I will check out your video construction on you tube///
funny we are using the same circuit for the led video driver...but i am using a luxeon and and a Lm317 to adjust the voltage to it ...i would use the club circuit as it gives a better adjustment of the video than this does ..but i have run out of ic's at the moment/
Steves hint on the picture program its good and small i also use photoscape
which is free. its a muchness but i think every one likes to just see than download .
Very good work Troy /
The electromagnetic spectrum has no theoretical limit at either end. If all the mass/energy in the Universe is considered a 'limit', then that would be the only real theoretical limit to the maximum frequency attainable.
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Postby Metallica Man X » Thu May 03, 2012 6:54 pm

Good stuff! Maybe someday I should post up pics of my pile of crap televisor XD
I mostly lurk..don't be surprised when I actually post!
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Postby aussie_bloke » Fri May 04, 2012 1:07 am

Thanks everyone for the great comments on my very first televisor. I'm amazed how well it turned out, now I have thoughts on building a larger precision 60 line televisor with auto motor synchronisation for stable picture.

Steve, thanks for pointing that out with the pics, I kind of think I went a bit overkill with picture size as well as file size so I will reduce horizontal resolution 750 pixels as you suggested, I do most of my image processing in classic Corel Photopaint 9.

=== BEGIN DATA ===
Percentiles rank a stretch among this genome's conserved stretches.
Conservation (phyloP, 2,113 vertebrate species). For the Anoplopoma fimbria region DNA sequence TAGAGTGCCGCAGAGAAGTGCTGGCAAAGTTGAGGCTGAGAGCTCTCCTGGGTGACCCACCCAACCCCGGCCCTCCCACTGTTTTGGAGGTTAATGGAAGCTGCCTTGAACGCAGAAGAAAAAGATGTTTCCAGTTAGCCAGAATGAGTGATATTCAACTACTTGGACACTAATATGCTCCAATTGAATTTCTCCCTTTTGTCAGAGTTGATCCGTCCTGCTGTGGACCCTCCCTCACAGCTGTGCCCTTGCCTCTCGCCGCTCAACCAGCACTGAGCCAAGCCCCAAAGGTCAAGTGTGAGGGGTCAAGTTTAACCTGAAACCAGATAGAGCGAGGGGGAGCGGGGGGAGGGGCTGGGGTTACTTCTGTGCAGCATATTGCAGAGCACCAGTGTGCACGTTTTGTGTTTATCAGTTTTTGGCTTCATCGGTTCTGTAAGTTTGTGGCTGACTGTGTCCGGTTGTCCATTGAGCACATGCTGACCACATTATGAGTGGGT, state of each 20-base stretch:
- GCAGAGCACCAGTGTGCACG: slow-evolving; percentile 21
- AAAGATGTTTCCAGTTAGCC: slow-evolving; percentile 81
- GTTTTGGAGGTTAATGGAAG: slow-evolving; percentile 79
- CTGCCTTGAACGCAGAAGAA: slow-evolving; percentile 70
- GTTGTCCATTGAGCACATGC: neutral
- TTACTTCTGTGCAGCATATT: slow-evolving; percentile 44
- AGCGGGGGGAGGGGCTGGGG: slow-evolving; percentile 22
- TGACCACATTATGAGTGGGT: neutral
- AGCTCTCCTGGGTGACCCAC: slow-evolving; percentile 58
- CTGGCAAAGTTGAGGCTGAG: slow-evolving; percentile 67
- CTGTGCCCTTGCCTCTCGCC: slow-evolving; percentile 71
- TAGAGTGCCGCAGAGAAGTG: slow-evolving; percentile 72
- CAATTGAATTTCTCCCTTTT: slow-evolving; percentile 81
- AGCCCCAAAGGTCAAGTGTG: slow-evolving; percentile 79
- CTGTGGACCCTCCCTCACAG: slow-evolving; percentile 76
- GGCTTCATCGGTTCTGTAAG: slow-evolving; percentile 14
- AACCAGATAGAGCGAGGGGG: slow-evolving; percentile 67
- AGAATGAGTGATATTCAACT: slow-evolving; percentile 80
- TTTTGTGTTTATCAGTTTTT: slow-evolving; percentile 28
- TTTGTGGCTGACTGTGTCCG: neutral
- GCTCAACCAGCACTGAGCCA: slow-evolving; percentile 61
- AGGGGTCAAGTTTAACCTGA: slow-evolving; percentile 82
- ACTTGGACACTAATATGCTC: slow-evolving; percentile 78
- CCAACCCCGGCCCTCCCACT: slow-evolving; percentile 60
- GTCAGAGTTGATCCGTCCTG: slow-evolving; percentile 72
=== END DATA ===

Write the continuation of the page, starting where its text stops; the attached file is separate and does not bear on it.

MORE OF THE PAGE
Harry, great to see more Aussies building mechanical televisors too, I have found your YouTube channel and watched all your videos on your mirror drum televisor and Holtzman drum monitor and other experiments and I totally enjoyed them, excellent work! I recognized your name from somewhere and realize you post in the Videokarma forums sometimes. How many Aussies do you know of that are building mechanical TVs? I know so far yourself, Chris Long and Daniel Gosson.

Anyways going a bit off topic thought I was meaning to mention my website featuring my collection of old video gear when I first post but my site was down, but now that it's back up here's my website http://troysvintagevideo.0catch.com/ . As mentioned I'm an enthusiast of old television related equipment and have quite a collection of vintage cameras, TVs and pre-VHS videotape recorders and most of my gear is on my site for those interested in checking it out. I also feature some of my other projects on there, one most notable project is my homemade vidicon tube B&W video camera based off a 1970s circuit design http://troysvintagevideo.0catch.com/mycamera.html , it works too!:D I will of course be featuring my mechanical televisor on my site next time I update it.

Lastly I am going to soon upload to YouTube some videos of my televisor screen filmed on a couple of my old trinicon/saticon tube cameras, old tube cameras are to my opinion the better choice of camera to film a mechanical TV screen opposed to modern CCD cameras as there's no picture breakup due to after image persistence so the filmed mechanical picture looks the same as our eyes see it. Only downside though is they are not too sensitive in low light and so pictures are dull.